Monday, 20 November 2017

Let’s play ‘fantasy dinner parties’

HERE we go: £163 for the babysitter, taxi across Oxfordshire and back, top bottle of Burgundy and a copy of Katie and Giancarlo Caldesi’s book Rome.

HERE we go: £163 for the babysitter, taxi across Oxfordshire and back, top bottle of Burgundy and a copy of Katie and Giancarlo Caldesi’s book Rome.

The dinner party I’d been dodging for ages. The invitation announcing “At home with!” simultaneously landed on the doormat, inbox, Facebook and text giving three months’ notice. There was no escaping.

Taxi arrives. My Burgundy magicked away. Swapped with a Yugoslavian Laski Riesling, not forthcoming, warm as the soup.

Depressing mix of guests. Table plan social engineering put mums (who all knew each other from school) at one of the table. Chaps who’d never met talking about work. Ambient background music felt like a meditational retreat.

Dinner was served. The table went quiet. Silence you could spread on toast. Something burnt from M&S with three pieces of brown mange tout. Not enough wine. I’d left the babysitter with a very decent coq au vin.



People should be the stars of a dinner party, not food, but this took the biscuit. Carpet tiles would’ve been tastier, although a Jo Malone orris and sandalwood candle overpowered everything.

Dinner parties can be karaoke cheffery - host in the kitchen all night cooking something for the first time in heels (the boys I know). Succession of courses, jumping up throughout dinner, clearing and serving, your hospitality will be as rare as the beef.

Where you dress up to eat in your own home, table laid with stuff you never use - name cards stuck into slots in gilt farmyard animals, napkin rings, charger plates.

Dinner party food should be good, but not showing off. Cooked from the heart. Cooks do it at home for love, chefs do it in public for money.

Guests take centre stage, not the plate. A gorgeous casserole wins applause - comfort of the carbonnade is underestimated when it comes to a spontaneous, informal, flirty, gossipy supper. A recent fantasy dinner party poll listed Stephen Fry, Sir David Attenborough, Billy Connolly and Dawn French as most wanted guests.

My fantasy dinner party: I’m with you, clean shirt, anecdotes polished, New Zealand sauvignon blanc, attacking the Twiglets.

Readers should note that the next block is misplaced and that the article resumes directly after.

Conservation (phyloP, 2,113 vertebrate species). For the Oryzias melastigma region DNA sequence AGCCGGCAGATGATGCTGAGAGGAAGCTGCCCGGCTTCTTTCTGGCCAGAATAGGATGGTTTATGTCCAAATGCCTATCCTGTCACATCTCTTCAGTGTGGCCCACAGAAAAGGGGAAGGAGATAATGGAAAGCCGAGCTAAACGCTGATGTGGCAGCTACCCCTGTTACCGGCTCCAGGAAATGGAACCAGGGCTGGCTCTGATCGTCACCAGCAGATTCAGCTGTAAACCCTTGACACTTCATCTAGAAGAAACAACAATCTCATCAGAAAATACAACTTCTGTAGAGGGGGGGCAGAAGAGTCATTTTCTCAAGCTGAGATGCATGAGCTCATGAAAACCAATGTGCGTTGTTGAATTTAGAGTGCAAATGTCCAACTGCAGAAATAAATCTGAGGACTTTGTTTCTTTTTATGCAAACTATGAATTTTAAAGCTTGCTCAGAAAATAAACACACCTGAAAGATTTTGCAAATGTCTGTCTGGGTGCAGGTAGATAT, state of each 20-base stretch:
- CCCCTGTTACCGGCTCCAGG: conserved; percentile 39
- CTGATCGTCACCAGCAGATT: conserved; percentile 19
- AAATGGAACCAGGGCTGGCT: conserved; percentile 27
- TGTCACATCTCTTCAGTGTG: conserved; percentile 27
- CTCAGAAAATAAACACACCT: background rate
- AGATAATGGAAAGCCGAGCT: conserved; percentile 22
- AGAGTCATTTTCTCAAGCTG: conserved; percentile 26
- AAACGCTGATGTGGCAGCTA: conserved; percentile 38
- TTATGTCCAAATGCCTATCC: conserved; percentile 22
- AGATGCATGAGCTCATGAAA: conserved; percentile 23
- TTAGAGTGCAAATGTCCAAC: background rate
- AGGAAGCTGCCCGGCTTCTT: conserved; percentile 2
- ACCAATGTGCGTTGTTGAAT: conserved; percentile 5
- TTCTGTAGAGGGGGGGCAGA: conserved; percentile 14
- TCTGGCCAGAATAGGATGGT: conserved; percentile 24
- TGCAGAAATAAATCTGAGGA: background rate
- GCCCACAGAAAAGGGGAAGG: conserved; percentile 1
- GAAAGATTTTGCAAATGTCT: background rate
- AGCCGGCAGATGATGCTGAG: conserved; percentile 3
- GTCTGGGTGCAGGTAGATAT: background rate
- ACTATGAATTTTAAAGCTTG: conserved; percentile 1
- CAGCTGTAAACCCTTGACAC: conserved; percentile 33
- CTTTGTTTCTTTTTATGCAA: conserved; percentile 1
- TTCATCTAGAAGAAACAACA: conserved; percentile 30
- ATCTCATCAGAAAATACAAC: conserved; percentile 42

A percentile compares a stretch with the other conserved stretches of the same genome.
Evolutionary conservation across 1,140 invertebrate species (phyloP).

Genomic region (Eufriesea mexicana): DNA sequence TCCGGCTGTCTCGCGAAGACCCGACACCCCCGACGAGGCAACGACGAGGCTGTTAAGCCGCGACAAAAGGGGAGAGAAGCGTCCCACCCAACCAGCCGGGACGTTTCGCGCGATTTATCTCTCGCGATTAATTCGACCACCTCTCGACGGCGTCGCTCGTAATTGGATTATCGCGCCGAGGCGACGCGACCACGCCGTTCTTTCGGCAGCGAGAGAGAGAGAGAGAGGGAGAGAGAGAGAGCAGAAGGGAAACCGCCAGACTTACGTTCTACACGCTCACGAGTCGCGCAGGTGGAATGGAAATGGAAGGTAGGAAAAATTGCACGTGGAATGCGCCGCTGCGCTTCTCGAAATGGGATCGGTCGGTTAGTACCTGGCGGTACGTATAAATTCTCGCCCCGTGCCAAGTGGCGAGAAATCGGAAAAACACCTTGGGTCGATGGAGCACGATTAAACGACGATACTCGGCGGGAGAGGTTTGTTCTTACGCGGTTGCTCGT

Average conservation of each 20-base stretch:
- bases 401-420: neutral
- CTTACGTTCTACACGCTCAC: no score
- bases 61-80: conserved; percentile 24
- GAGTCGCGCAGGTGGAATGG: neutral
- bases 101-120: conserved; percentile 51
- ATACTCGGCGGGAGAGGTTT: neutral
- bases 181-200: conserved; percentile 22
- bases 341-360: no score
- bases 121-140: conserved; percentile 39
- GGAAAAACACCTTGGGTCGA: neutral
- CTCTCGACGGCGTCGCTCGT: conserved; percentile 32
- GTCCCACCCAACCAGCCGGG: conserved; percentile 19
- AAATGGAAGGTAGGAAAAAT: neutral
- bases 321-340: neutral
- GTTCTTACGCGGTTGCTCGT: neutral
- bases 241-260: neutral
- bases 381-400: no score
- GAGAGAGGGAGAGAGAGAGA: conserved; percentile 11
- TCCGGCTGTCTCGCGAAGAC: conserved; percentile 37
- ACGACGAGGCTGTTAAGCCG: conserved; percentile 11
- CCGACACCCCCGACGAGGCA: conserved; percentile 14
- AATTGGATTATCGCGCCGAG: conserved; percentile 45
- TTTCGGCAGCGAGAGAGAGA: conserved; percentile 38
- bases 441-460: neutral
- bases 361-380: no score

Jesus is in the kitchen. Lemmy and William Shakespeare have written and composed a special song for the evening. Louis Armstrong plays a live after-dinner set. Sir John Mortimer raconteuring, George Harrison has bought his ukulele. For curiosity I’ve invited Donald Trump and Justin Bieber. Jesus spent time with the Donald. Justin spent the evening taking selfies and texted Marie Curie to pass up the salt. Suzi Quatro had to chop Justin’s food up for him. Jesus cooked a memorable dinner.

Speaking of which, imagine 12 chefs at a dinner party. The gossip: favourite restaurants, overrated restaurants, most memorable meals.

You can join us if you like - at 5.30pm on Saturday, April 30, I’m with a team of Henley’s favourite chefs including Shaun Dickens, Ryan Simpson, a host of foodies and cookbook writers chatting passionately about our favourite culinary experiences.

It’s taking place as part of the Henley on Food weekend at Shiplake College. Ticketing details are available at www.henleyonfood.com or call (01491) 575948. Perhaps stay for dinner at the Pop Up Supper Club, offering an amazing menu cooked by the Roux-trained chefs Terry and George.

I can’t wait for Henley on Food, which continues on Sunday, May 1. Meet John Torode, Lisa Faulkner, Madeleine Shaw, Cyrus Todiwala, Frances Quinn, Antony Worrall Thompson. Street food, stalls, champagne bar, and loads of children’s events at the UK’s first food-based literary festival.

Oh! The Caldesis’ beautiful new book, Rome, that I gifted the dinner party host — I prefer giving a book rather than flowers, makes me look smarter. You can meet Katie and Giancarlo at Henley on Food at 11.30am on the Sunday.

They will be talking about their book, subtitled “Centuries in an Italian Kitchen”, collaborating with Rome’s best chefs and a fresh look at recipes passed down through the generations by Romans from all walks of life.



* Paul Clerehugh is chef proprietor of the Crooked Billet, Stoke Row and London Street Brasserie, Reading. Catch Paul every week on Food on Friday (2pm, BBC Radio Berkshire) for lighthearted food chat, recipes and current affairs.



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